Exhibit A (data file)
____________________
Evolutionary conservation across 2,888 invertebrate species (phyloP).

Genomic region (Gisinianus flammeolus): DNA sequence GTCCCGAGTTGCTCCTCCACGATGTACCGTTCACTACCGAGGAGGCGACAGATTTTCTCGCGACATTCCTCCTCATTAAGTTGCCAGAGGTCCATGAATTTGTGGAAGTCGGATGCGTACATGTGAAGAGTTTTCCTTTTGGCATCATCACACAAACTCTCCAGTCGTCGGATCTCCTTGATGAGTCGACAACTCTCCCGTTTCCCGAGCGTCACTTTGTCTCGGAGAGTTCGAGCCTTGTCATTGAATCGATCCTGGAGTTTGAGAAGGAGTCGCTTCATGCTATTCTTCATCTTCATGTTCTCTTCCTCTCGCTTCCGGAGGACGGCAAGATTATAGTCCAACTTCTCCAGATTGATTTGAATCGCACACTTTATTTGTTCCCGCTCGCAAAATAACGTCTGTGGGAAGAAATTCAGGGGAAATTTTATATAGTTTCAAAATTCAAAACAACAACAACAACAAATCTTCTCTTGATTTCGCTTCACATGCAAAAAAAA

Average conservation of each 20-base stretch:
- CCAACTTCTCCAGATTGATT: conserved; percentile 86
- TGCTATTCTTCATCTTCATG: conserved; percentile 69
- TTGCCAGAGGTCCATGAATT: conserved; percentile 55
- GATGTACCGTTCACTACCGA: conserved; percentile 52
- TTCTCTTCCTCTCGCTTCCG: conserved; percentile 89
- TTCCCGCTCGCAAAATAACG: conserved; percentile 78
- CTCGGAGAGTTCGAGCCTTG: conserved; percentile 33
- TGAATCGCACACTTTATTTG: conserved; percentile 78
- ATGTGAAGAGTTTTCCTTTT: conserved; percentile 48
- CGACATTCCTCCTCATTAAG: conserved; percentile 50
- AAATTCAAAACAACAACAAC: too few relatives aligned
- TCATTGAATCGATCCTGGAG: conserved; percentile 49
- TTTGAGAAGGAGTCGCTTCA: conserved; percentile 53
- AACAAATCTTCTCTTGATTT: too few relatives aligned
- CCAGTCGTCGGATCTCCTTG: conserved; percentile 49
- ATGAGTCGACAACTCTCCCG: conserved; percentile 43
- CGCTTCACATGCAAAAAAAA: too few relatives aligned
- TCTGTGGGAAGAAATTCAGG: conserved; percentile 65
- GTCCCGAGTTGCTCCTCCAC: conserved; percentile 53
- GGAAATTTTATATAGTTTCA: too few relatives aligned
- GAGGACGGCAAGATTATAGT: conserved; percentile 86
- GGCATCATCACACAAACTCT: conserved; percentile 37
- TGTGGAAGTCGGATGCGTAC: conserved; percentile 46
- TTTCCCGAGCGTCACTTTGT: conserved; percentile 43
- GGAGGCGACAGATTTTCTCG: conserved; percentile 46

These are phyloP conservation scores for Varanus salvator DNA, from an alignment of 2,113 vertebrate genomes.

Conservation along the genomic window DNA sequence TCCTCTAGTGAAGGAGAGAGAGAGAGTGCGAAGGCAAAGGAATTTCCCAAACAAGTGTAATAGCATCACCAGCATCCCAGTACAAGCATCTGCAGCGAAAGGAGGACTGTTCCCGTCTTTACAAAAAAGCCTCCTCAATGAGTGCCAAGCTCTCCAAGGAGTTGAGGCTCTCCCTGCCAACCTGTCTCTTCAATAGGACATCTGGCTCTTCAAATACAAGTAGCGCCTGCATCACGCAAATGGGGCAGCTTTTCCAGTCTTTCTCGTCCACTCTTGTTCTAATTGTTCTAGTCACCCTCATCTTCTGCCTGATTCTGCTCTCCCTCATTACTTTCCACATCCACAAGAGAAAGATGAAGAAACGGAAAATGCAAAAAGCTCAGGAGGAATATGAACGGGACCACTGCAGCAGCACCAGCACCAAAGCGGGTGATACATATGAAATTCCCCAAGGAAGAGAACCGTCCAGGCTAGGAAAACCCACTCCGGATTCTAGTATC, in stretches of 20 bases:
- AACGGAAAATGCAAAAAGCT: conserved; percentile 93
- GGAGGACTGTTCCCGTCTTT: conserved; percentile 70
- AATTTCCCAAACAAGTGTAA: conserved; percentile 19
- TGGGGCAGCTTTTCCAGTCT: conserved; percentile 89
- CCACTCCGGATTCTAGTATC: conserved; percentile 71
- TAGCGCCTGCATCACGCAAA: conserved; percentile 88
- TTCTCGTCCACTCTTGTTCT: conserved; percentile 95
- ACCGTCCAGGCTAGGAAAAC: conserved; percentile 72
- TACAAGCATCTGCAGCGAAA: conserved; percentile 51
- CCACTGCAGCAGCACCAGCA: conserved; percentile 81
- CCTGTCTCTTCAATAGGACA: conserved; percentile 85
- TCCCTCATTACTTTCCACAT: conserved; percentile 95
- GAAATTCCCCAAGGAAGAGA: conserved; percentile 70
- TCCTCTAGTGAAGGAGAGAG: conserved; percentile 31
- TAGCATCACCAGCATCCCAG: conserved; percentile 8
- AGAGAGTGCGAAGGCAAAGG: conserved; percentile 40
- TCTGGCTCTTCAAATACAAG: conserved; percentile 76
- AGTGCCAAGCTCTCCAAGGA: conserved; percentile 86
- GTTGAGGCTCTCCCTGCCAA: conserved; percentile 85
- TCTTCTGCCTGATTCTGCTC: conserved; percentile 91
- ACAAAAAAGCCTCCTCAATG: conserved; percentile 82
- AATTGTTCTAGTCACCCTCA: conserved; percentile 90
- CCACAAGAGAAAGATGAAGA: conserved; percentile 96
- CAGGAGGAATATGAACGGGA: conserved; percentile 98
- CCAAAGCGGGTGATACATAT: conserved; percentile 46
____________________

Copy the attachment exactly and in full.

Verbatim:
Evolutionary conservation across 2,888 invertebrate species (phyloP).

Genomic region (Gisinianus flammeolus): DNA sequence GTCCCGAGTTGCTCCTCCACGATGTACCGTTCACTACCGAGGAGGCGACAGATTTTCTCGCGACATTCCTCCTCATTAAGTTGCCAGAGGTCCATGAATTTGTGGAAGTCGGATGCGTACATGTGAAGAGTTTTCCTTTTGGCATCATCACACAAACTCTCCAGTCGTCGGATCTCCTTGATGAGTCGACAACTCTCCCGTTTCCCGAGCGTCACTTTGTCTCGGAGAGTTCGAGCCTTGTCATTGAATCGATCCTGGAGTTTGAGAAGGAGTCGCTTCATGCTATTCTTCATCTTCATGTTCTCTTCCTCTCGCTTCCGGAGGACGGCAAGATTATAGTCCAACTTCTCCAGATTGATTTGAATCGCACACTTTATTTGTTCCCGCTCGCAAAATAACGTCTGTGGGAAGAAATTCAGGGGAAATTTTATATAGTTTCAAAATTCAAAACAACAACAACAACAAATCTTCTCTTGATTTCGCTTCACATGCAAAAAAAA

Average conservation of each 20-base stretch:
- CCAACTTCTCCAGATTGATT: conserved; percentile 86
- TGCTATTCTTCATCTTCATG: conserved; percentile 69
- TTGCCAGAGGTCCATGAATT: conserved; percentile 55
- GATGTACCGTTCACTACCGA: conserved; percentile 52
- TTCTCTTCCTCTCGCTTCCG: conserved; percentile 89
- TTCCCGCTCGCAAAATAACG: conserved; percentile 78
- CTCGGAGAGTTCGAGCCTTG: conserved; percentile 33
- TGAATCGCACACTTTATTTG: conserved; percentile 78
- ATGTGAAGAGTTTTCCTTTT: conserved; percentile 48
- CGACATTCCTCCTCATTAAG: conserved; percentile 50
- AAATTCAAAACAACAACAAC: too few relatives aligned
- TCATTGAATCGATCCTGGAG: conserved; percentile 49
- TTTGAGAAGGAGTCGCTTCA: conserved; percentile 53
- AACAAATCTTCTCTTGATTT: too few relatives aligned
- CCAGTCGTCGGATCTCCTTG: conserved; percentile 49
- ATGAGTCGACAACTCTCCCG: conserved; percentile 43
- CGCTTCACATGCAAAAAAAA: too few relatives aligned
- TCTGTGGGAAGAAATTCAGG: conserved; percentile 65
- GTCCCGAGTTGCTCCTCCAC: conserved; percentile 53
- GGAAATTTTATATAGTTTCA: too few relatives aligned
- GAGGACGGCAAGATTATAGT: conserved; percentile 86
- GGCATCATCACACAAACTCT: conserved; percentile 37
- TGTGGAAGTCGGATGCGTAC: conserved; percentile 46
- TTTCCCGAGCGTCACTTTGT: conserved; percentile 43
- GGAGGCGACAGATTTTCTCG: conserved; percentile 46

These are phyloP conservation scores for Varanus salvator DNA, from an alignment of 2,113 vertebrate genomes.

Conservation along the genomic window DNA sequence TCCTCTAGTGAAGGAGAGAGAGAGAGTGCGAAGGCAAAGGAATTTCCCAAACAAGTGTAATAGCATCACCAGCATCCCAGTACAAGCATCTGCAGCGAAAGGAGGACTGTTCCCGTCTTTACAAAAAAGCCTCCTCAATGAGTGCCAAGCTCTCCAAGGAGTTGAGGCTCTCCCTGCCAACCTGTCTCTTCAATAGGACATCTGGCTCTTCAAATACAAGTAGCGCCTGCATCACGCAAATGGGGCAGCTTTTCCAGTCTTTCTCGTCCACTCTTGTTCTAATTGTTCTAGTCACCCTCATCTTCTGCCTGATTCTGCTCTCCCTCATTACTTTCCACATCCACAAGAGAAAGATGAAGAAACGGAAAATGCAAAAAGCTCAGGAGGAATATGAACGGGACCACTGCAGCAGCACCAGCACCAAAGCGGGTGATACATATGAAATTCCCCAAGGAAGAGAACCGTCCAGGCTAGGAAAACCCACTCCGGATTCTAGTATC, in stretches of 20 bases:
- AACGGAAAATGCAAAAAGCT: conserved; percentile 93
- GGAGGACTGTTCCCGTCTTT: conserved; percentile 70
- AATTTCCCAAACAAGTGTAA: conserved; percentile 19
- TGGGGCAGCTTTTCCAGTCT: conserved; percentile 89
- CCACTCCGGATTCTAGTATC: conserved; percentile 71
- TAGCGCCTGCATCACGCAAA: conserved; percentile 88
- TTCTCGTCCACTCTTGTTCT: conserved; percentile 95
- ACCGTCCAGGCTAGGAAAAC: conserved; percentile 72
- TACAAGCATCTGCAGCGAAA: conserved; percentile 51
- CCACTGCAGCAGCACCAGCA: conserved; percentile 81
- CCTGTCTCTTCAATAGGACA: conserved; percentile 85
- TCCCTCATTACTTTCCACAT: conserved; percentile 95
- GAAATTCCCCAAGGAAGAGA: conserved; percentile 70
- TCCTCTAGTGAAGGAGAGAG: conserved; percentile 31
- TAGCATCACCAGCATCCCAG: conserved; percentile 8
- AGAGAGTGCGAAGGCAAAGG: conserved; percentile 40
- TCTGGCTCTTCAAATACAAG: conserved; percentile 76
- AGTGCCAAGCTCTCCAAGGA: conserved; percentile 86
- GTTGAGGCTCTCCCTGCCAA: conserved; percentile 85
- TCTTCTGCCTGATTCTGCTC: conserved; percentile 91
- ACAAAAAAGCCTCCTCAATG: conserved; percentile 82
- AATTGTTCTAGTCACCCTCA: conserved; percentile 90
- CCACAAGAGAAAGATGAAGA: conserved; percentile 96
- CAGGAGGAATATGAACGGGA: conserved; percentile 98
- CCAAAGCGGGTGATACATAT: conserved; percentile 46